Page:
The opening of Ode adds further confusion to the conversation around what the difference between a restaurant and wine bar is. The recently opened Poly, by the team behind one of the city’s best eateries, Ester, had us pondering the question, as did (not recent openings) Wyno and Love, Tilly Devine, among a long list of other Sydney ventures. And now at Ode both the wine and food are worth your attention.
Heading up the kitchen is one of the owners, Ben Abiad. He trained at Sydney dining institute Sean’s Panaroma; was one of the guys that set up Brickfields; and before moving to Ode was working the pans at Potts Point’s Dear Sainte Eloise, another wine bar-diner hybrid.
The food he does here is European in style, and he uses a charcoal robata grill to add depth. Scallops are served with rosemary sauce; perfectly smoked, plump mussels are heaped on toast spread with a garlic aioli; and pillows of spinach and ricotta gnocchi come in a parmesan broth with shiitake mushrooms and gorgonzola (all pasta is handmade).
On the weekend Ode opens at 9am, but this isn’t a straight-up egg-and-bacon place. There’s smoked eggplant and pickled onion added to the avocado toast (Ode uses Iggy’s bread), and at brunch there are dishes such as chicken broth with cavolo nero, faro and a soft-boiled egg. (Coffee is by Mecca). There’s confidence in the kitchen that makes a solid case for defining this place as a restaurant.
But also vying for your consideration is a sophisticated wine list pulled together by managers Jeremy Moyle and Jerome Wallcroft. It sits within the minimal-intervention space that Sydney is currently riding, and traverses the mineral-heavy soils of Mount Etna in Sicily to the foothills of the Pyrenees in France and the warm, salty shores of Margaret River. “We’re looking for interesting, sometimes lost native grape varieties that are being revived by passionate wine makers,” says Wallcroft. “We hope, through selecting and offering these wines, we can share a feeling for the earth where they are grown.”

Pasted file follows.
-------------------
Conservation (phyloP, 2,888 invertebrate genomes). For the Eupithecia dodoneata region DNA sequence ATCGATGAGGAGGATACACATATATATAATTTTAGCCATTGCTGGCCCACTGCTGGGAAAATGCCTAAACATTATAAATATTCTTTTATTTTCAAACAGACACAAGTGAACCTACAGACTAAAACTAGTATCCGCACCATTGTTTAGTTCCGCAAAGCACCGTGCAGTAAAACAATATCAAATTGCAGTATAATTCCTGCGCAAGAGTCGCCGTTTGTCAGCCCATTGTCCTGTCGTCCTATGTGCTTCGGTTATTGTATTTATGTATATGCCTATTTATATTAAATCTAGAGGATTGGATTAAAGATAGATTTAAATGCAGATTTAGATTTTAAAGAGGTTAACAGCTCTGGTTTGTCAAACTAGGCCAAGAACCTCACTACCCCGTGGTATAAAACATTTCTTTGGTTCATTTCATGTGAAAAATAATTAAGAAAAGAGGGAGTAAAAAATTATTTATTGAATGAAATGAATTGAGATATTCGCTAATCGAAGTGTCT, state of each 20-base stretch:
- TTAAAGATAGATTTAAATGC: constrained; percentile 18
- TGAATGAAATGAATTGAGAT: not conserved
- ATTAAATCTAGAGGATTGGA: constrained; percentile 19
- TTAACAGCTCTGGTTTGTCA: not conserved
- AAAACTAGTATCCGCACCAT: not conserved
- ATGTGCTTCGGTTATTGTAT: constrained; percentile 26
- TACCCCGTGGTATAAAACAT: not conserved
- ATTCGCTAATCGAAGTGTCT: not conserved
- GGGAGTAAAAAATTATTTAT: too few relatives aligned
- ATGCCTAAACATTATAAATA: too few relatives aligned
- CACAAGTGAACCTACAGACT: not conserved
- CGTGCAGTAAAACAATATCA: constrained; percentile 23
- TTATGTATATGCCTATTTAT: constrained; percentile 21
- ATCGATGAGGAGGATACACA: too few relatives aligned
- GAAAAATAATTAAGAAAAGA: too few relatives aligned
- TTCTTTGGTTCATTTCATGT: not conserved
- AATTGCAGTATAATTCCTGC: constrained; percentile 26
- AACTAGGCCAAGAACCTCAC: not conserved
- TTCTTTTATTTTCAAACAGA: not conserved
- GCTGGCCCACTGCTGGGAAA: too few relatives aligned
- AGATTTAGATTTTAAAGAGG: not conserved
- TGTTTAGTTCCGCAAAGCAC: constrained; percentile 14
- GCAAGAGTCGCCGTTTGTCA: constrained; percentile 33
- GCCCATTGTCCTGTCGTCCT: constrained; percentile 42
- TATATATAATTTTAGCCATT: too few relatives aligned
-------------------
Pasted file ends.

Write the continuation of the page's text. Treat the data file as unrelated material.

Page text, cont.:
Industrial designer and artist (and co-owner) Benedict Mauricea didn’t mess too much with the structure of the old Panama House space, but has added a handful of objects and tables built by the team using recycled materials. The bar, for example, was made using blue gum sleepers salvaged from La Perouse wharf, in Sydney’s south. “We all got our hands dirty over three months to revamp the space and breathe new life into a setting that had great bones to begin with,” says Wallcroft. “The whole focus for us is to offer an experience for guests to feel welcome at our place; it is a home away from home.”
And with lighting that is warm, tables that nuzzle close and food you want to eat often, the team has created an intimate bar-slash-restaurant. Or maybe that’s a restaurant-slash-bar.
251 Bondi Road, Bondi
(02) 9130 2894
Tue to Thu 3pm–11pm
Sat & Sun 9am–11pm
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This article first appeared on Broadsheet on September 6, 2018. Menu items may have changed since publication.